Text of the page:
Sunday, 26 June 2016

Al-Kassar arrest revives scandal of Bush role in Lockerbie coverup

[This is the headline over an article by Jeffrey Steinberg that appeared in Executive Intelligence Review on this date in 1992. The following are the opening and closing few paragraphs:]

Just when George Bush thought that he had forever buried the Lockerbie scandal, authorities in Spain early in June nabbed fugitive narco-terrorist Mansur Al-Kassar. As a result, one of the President's worst fears may have been revived.

Al-Kassar, a Syrian national with ties to the regime of Hafez Assad in Damascus, had been accused in 1989 of masterminding the Dec 21, 1988 bombing of Pan American Airlines Flight 103 over Lockerbie, Scotland, in which 270 people perished.

At the time of the Lockerbie tragedy, Al-Kassar had been secretly employed by the US government as the so-called "second channel" negotiating the release of American hostages held in Beirut, Lebanon. Al-Kassar had, according to congressional testimony, received an estimated $2.5 million from Oliver North's secret Iran-Contra Swiss bank accounts for his role in providing Soviet-made weapons to the Nicaraguan Contra rebels. Al-Kassar's ties to the Reagan and Bush administrations apparently continued long after the IranContra scandal was exposed and North, Adm John Poindexter, and others were booted out of the government. (...)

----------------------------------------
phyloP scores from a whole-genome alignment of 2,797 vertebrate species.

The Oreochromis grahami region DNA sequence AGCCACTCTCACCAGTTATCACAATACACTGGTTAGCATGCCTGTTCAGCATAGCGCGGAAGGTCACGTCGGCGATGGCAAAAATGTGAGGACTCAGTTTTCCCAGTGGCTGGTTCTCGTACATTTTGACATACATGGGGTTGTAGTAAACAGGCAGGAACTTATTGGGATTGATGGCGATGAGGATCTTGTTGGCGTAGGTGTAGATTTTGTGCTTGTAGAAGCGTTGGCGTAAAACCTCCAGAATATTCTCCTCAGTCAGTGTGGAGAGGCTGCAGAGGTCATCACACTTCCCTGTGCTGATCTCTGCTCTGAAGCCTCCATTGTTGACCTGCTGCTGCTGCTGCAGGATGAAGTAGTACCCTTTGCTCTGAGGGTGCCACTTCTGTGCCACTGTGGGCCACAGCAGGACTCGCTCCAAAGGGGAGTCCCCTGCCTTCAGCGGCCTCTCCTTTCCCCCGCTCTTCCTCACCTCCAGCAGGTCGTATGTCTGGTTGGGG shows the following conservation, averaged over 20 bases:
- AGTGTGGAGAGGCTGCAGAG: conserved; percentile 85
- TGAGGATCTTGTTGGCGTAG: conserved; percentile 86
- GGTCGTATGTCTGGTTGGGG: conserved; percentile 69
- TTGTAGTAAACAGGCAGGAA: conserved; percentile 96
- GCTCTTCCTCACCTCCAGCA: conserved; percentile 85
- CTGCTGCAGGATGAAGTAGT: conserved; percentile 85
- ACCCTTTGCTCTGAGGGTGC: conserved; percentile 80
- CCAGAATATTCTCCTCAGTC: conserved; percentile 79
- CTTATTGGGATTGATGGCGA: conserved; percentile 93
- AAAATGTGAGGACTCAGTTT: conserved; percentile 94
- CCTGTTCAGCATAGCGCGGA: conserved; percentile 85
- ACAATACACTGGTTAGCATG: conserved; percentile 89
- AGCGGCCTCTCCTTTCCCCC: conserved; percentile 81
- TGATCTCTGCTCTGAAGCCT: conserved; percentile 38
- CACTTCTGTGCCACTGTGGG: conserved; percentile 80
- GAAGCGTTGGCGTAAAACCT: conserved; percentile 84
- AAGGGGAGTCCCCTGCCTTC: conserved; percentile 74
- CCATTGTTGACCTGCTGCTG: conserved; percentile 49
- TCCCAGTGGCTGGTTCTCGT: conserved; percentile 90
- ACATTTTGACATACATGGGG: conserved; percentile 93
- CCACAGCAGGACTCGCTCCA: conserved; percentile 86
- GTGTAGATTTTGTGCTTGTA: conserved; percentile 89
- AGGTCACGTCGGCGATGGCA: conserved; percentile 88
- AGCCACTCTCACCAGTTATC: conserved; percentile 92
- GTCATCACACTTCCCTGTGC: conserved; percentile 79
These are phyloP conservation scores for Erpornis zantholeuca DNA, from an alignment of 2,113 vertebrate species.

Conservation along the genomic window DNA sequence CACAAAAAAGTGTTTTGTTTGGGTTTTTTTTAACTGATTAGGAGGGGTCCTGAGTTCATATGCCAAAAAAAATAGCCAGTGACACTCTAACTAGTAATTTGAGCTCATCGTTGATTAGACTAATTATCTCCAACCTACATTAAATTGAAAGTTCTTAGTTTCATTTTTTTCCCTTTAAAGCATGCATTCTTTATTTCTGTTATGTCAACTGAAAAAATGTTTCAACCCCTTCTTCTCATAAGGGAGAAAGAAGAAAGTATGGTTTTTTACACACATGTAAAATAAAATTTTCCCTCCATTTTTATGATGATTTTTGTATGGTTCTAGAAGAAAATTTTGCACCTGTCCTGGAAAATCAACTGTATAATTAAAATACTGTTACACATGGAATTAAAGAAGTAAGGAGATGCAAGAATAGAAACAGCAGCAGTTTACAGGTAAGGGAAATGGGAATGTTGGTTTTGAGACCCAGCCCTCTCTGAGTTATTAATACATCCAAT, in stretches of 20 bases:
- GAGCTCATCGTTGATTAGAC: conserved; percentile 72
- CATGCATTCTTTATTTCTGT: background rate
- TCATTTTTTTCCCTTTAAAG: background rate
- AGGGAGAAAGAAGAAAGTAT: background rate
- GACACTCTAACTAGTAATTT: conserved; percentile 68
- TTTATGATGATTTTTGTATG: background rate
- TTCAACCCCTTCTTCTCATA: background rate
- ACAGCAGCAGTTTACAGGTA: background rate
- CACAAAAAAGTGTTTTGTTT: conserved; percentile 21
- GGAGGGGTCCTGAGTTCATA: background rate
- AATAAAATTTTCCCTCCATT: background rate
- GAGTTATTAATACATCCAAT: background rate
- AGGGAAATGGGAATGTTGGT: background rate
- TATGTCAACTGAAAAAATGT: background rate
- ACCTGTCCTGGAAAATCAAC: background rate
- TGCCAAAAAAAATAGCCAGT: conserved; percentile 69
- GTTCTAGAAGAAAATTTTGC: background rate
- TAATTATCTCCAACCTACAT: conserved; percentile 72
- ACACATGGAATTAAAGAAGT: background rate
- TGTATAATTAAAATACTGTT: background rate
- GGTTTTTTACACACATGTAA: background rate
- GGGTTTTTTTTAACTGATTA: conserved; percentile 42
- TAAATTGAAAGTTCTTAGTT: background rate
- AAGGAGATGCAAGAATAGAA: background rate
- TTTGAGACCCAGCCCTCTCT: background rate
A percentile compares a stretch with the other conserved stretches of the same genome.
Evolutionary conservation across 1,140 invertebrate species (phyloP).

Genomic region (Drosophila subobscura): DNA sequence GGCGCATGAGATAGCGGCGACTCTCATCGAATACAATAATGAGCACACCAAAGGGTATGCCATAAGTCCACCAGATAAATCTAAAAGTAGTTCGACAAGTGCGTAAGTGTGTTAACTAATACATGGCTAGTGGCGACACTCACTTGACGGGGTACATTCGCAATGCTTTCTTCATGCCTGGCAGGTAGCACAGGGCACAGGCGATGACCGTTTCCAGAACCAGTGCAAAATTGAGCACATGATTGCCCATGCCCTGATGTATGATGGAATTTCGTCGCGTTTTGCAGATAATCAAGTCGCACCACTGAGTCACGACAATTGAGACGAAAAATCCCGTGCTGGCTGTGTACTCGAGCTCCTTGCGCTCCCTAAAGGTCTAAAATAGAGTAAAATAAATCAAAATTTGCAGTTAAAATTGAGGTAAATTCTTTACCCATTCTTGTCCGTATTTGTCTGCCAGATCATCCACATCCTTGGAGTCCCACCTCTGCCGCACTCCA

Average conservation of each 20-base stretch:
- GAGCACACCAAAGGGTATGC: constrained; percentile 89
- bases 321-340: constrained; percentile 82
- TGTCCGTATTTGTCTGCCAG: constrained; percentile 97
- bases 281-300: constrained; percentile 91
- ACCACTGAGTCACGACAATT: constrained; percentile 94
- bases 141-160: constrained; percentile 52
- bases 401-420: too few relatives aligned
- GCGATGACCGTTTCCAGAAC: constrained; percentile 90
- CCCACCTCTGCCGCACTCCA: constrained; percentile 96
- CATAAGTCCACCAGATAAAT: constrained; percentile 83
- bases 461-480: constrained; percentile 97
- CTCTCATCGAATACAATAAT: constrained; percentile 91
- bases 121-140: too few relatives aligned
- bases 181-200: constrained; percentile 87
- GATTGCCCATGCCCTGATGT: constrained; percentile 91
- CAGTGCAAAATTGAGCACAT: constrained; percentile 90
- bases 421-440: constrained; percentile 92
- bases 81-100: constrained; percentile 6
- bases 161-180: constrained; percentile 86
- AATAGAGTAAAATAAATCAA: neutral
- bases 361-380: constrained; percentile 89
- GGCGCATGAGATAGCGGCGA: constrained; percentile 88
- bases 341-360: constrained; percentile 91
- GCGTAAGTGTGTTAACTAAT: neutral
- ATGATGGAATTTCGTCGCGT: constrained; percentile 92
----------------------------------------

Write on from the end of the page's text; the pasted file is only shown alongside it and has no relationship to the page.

According to an Israeli source, following Al-Kassar's arrest, Spanish authorities searched his Marbella home and discovered a safe filled with diaries and business papers. The Israeli source reports that Al-Kassar is now spilling his guts to the Spanish police about his work for the Reagan and Bush administrations, the secret dealings between Washington and Damascus, and the bombing of Pan Am Flight 103, including his personal role in developing the cover story that Libyan intelligence, acting on its own, had blown up the plane.

Juval Aviv, the New York City-based private investigator who conducted the initial investigation for Pan Am, is circumspect about where the Lockerbie probe will go from here: "The Time magazine story [RB: 'The Untold Story of Pan Am 103', 27 April 1992] has fortunately put things back in perspective, and the arrest of Mr Al-Kassar could lead to a real breakthrough in the case. I still stand by my original investigative report. I have do doubt that the Syrians were deeply involved in the Lockerbie bombing, as were the Iranians and elements of Libyan intelligence. In my initial investigation, I developed evidence of a kind of 'Terror, Inc' engaged in both narcotics smuggling and terrorism for hire, running out of the Middle East into Europe. I cited the involvement of Libya in the Pan Am plot and I even referenced Mr Al-Kassar's links t0 Tripoli.

"I was deeply disturbed last year when the US Department of Justice indicted the two Libyans and left the world with the impression that Syria and Iran were blameless. Now, perhaps, in spite of that action and in spite of the events in federal district court in Brooklyn, the full story will come out."

No comments:

Post a Comment